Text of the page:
Fight Night: Washington Football Team

Fight Night: Washington Football Team


The Fight Card: The Washington Football Team

Before I start getting into what this segment is all about let me outline a few things. Every off-season you have numerous camp battles, most of which revolve around quarterback or runningback. This off-season has introduced a tremendous opportunity in fantasy value, but also one of the murkiest backfields in recent memory.

Bryce Love: first to enter the ring, walk up song: Back From The Dead – House of Pain

Bryce Love was a hot commodity during college in 2017. He had 2,118 scrimmage yards off 263 carries and was a Heisman Finalist along with Saquon Barkley, Baker Mayfield, Lamar Jackson, Rashaad Penny, and Jonathan Taylor, to mention a few. Unfortunately, he tore his ACL his senior year on his last college game, a year in which he was far less productive on a much worse team than the year prior. Due to his injury, he was unable to do any athletic testing. It doesn’t seem farfetched to assume he would have tested well given the fact that he rushed for over 2,000 yards in college. In fact, he was just one of 34 college rushers to rush for at least 2,000 yards since 1988. That puts him in some elite company; Barry Sanders, Matt Forte, LaDainian Tomlinson, Christian McCaffery, Jonathan Taylor. It also puts him in some not so great company, but the good outweighs the bad out of the sample. So, what does this mean for Bryce Love’s 2020 season? His injury has fully healed from all reports at camp and according to the coaches he is looking good. Bryce has shown the ability to be a workhorse back in college and being fully healed, he has a ripe opportunity in front of him to secure a similar role in the NFL. The biggest question for Love is, what version of him are you getting? The 2,000-yard rusher? Or the sub-1,000 yard senior year? His FFPC ADP pick 187 is too good to ignore the upside he will offer your football team.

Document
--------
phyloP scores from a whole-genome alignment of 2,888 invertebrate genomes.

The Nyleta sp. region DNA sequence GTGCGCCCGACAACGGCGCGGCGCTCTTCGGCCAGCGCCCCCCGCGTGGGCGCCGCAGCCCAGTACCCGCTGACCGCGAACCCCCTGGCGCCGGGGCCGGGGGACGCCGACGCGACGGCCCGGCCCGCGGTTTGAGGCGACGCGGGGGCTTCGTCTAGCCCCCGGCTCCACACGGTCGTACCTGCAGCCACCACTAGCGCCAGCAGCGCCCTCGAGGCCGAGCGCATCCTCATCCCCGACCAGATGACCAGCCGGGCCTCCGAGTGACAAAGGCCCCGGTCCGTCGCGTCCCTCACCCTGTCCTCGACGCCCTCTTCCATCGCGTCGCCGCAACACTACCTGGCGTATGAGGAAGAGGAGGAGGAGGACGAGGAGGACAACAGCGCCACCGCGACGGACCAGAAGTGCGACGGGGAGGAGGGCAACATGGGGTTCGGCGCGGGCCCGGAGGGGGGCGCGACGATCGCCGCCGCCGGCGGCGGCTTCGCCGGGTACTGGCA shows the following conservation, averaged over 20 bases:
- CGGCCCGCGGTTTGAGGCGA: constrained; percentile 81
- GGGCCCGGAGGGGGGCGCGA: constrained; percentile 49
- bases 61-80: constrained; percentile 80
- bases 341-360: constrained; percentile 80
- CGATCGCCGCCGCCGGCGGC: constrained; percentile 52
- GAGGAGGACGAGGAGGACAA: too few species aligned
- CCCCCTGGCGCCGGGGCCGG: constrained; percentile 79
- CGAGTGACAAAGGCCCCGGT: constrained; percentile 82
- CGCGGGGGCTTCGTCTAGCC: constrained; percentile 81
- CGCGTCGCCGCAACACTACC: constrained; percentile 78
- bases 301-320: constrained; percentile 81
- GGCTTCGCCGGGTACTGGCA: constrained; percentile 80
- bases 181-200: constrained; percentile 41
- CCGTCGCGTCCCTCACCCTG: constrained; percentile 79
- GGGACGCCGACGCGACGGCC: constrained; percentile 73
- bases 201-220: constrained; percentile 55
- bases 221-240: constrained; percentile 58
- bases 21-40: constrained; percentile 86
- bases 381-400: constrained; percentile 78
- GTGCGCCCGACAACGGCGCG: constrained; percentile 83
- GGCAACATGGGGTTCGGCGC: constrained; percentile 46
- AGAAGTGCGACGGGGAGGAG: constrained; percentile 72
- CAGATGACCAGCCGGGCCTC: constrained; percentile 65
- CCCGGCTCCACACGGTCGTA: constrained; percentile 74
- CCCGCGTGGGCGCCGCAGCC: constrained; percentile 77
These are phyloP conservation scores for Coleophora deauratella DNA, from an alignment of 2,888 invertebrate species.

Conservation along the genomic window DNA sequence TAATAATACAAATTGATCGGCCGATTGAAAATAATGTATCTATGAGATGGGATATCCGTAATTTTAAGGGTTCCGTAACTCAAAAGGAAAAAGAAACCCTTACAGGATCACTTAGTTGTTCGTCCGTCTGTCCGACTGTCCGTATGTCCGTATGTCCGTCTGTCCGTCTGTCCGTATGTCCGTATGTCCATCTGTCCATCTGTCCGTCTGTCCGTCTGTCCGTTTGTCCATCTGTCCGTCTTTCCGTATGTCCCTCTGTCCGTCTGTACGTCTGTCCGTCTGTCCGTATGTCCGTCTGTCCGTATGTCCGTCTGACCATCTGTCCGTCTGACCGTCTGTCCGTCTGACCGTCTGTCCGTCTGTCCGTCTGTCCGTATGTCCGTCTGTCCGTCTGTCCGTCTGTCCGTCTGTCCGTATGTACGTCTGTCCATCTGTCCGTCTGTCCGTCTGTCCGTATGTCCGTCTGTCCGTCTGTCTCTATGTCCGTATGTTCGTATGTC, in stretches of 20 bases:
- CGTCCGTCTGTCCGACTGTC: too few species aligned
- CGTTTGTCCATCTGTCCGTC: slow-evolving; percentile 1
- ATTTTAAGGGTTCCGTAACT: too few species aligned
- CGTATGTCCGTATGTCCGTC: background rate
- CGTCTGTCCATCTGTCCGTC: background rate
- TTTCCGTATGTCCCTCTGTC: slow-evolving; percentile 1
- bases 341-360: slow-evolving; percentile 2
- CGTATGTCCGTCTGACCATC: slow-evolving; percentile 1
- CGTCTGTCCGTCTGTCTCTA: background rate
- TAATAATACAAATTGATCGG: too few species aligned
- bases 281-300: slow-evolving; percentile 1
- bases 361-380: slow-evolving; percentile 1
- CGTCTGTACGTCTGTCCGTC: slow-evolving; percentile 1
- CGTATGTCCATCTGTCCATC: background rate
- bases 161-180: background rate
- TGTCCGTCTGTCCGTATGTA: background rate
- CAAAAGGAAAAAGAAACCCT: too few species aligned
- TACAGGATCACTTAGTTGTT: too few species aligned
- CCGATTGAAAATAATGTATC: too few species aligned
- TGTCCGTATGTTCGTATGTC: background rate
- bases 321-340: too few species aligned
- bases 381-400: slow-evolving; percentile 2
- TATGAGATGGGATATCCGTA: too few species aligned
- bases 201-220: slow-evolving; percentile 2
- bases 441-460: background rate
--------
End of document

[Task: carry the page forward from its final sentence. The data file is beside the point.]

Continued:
Antonio Gibson: second to enter the ring, walk up song: Ante Up – M.O.P.

What started off as a late-second early third-round rookie pick has now vaulted himself into a quite contentious FFPC ADP of 89. I want to make this article as neutral as possible but my love for Gibson is well documented and may at times get me carried away. To help counteract this, we can start with his concerns, of which there are plenty. The first area of concern is his lack of experience at the runningback position. He has only logged 33 rushing attempts, in his entire collegiate career. Put into perspective Jonathan Taylor received 33 carries by his second game his freshman year. While this is something you hope can be taught and coached up, it needs to be addressed in redraft leagues. Expecting a player who hardly has any experience to burst onto the scene and run against NFL defenses is borderline delusional. The next concern of his was his inability to carve out more of the offense his junior year. He was out snapped and produced by sophomore Kenneth Gainwell. Traditionally you’d want to see the inverse of that scenario. Now Gibson not getting any opportunity his junior year isn’t as concerning given the fact that Tony Pollard and Darrell Henderson were owning the backfield. It also can be explained away why Gainwell out-snapped Gibson his senior year; He actually had experience